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June 29, 2009
‘Rebuttal’ to the Scientific Consensus on Climate Change
You’ve probably never heard the name Alan Carlin, and there is good
reason for that. Up until a week or so ago, he was just another employee
of the Environmental Protection Agency. Today, his name is part of the
muddied side of climate politics.
His path to notoriety started when he penned a paper with a guy named
John Davidson challenging the scientific consensus on global warming.
His paper was reviewed and rejected. After he was told not to pursue
further studies, critics of that consensus got wind and claimed that the
EPA was once again politicizing science.
would indeed be troubling if true. The problem, however, becomes
apparent when you read the paper. His conclusion is thus: The warming in
the Earth’s atmosphere is probably attributable to solar variation,
except that the Earth’s atmosphere is cooling. And, if the Earth’s
atmosphere is indeed warming, the best way to mitigate that is not a
cap-and-trade program. Oh, and because human welfare improved
dramatically alongside the increase in carbon content of the atmosphere,
there is no way carbon content could cause human misery.
It’s an excellent summary of the skeptics’ argument in general. Over the
years, that argument has encompassed a dizzying array of reasons – the
Earth is heating because of the sun, the Earth is heating because of
volcanoes, a group of scientists has signed a petition, data showing the
Earth heating is faulty, the Earth is in fact cooling. There is no
consistent, coherent line of thought. Each excuse, in turn, is
resurrected when convenient and offered even if it flatly contradicts
the very last thing said. Carlin’s document essentially sums this up in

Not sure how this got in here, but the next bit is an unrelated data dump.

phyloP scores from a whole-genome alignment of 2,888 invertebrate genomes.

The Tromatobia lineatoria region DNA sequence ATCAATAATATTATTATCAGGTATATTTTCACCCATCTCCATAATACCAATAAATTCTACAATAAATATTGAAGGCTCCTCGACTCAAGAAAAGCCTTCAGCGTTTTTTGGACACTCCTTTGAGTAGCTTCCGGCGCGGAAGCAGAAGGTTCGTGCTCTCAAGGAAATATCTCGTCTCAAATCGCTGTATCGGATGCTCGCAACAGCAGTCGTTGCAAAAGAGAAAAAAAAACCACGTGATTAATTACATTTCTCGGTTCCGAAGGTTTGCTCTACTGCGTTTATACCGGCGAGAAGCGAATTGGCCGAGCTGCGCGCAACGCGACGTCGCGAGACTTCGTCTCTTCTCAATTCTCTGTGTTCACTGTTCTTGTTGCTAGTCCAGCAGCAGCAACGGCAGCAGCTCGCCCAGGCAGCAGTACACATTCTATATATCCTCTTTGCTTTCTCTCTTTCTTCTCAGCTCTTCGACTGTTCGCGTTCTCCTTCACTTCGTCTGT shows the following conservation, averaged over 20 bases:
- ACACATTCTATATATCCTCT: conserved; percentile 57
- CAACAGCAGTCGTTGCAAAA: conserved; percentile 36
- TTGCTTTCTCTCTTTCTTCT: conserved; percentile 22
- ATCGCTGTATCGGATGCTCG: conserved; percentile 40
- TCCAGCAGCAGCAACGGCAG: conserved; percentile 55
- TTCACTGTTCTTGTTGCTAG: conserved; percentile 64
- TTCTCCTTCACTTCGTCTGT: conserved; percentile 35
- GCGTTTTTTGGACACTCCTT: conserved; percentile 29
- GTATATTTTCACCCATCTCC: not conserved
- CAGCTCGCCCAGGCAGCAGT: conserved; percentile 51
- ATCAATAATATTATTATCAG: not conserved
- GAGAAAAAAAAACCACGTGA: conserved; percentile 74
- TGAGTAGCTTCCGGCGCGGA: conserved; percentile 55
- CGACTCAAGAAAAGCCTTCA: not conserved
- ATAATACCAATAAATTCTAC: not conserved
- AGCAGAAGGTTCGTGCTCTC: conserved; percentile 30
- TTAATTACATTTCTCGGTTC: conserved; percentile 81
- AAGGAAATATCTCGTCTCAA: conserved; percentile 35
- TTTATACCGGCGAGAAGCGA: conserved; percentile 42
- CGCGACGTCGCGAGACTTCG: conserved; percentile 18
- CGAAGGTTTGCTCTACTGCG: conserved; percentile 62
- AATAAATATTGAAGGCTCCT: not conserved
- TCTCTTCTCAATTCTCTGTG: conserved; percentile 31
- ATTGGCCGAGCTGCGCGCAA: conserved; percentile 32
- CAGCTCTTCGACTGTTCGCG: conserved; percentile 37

the summary, and much of it was taken not from peer-reviewed papers but
from the Internet.
Unsurprisingly, the EPA rejected the paper. Anyway, why shouldn’t they?
Carlin wasn’t hired by the EPA to do assessments on climate change
science, but to crunch economic numbers. This makes a good deal of
sense, since Carlin himself is a trained economist and not a climate
scientist, which in turn perhaps explains why Carlin’s push to get his
comments included earned him a mild e-mail rebuke from his boss.
Naturally, the e-mails made their way to the Competitive Enterprise
Institute, a pro-growth, anti-regulation think tank that has received a
lot of money from fossil fuel companies. The CEI promptly took the
e-mails public, suggesting that they could be used to challenge the
legality of climate legislation.
The timing of this was perfect enough to raise an eyebrow of suspicion.
Even as the story was breaking, the House of Representatives was
preparing to vote on a cap-and-trade program, and the margin was
expected to be razor thin. Naturally, the release prompted calls from
the floor of the House that no bill was needed, and the EPA was accused
to stifling scientific debate.
Unfortunately, what little press this has generated so far has
uncritically repeated those allegations, cherry picking quotes from
internal e-mails to cast conspiratorial shadows on the government
agency. It is not apparent that any of the reporters covering the
controversy actually read Carlin’s paper or tried to figure out where he
was getting his information.
This is, again, not terribly surprising. While there is a good deal of
quality science reporting going on, it is not usually married well with
reporting on political issues. The two are treated as different animals,
and when combined with a general decline in science literacy, explains
why many Americans are incapable of discerning quality science from
While the mini-controversy failed to stop cap-and-trade from passing the
House, there is one thing you can take to the bank. If you follow
climate politics, this is probably not the last time you have heard the
names Carlin and Davidson. Their names will be wedged into the non-stop
cycle of talking points without heed to whether they help shape anything
akin to a coherent narrative.
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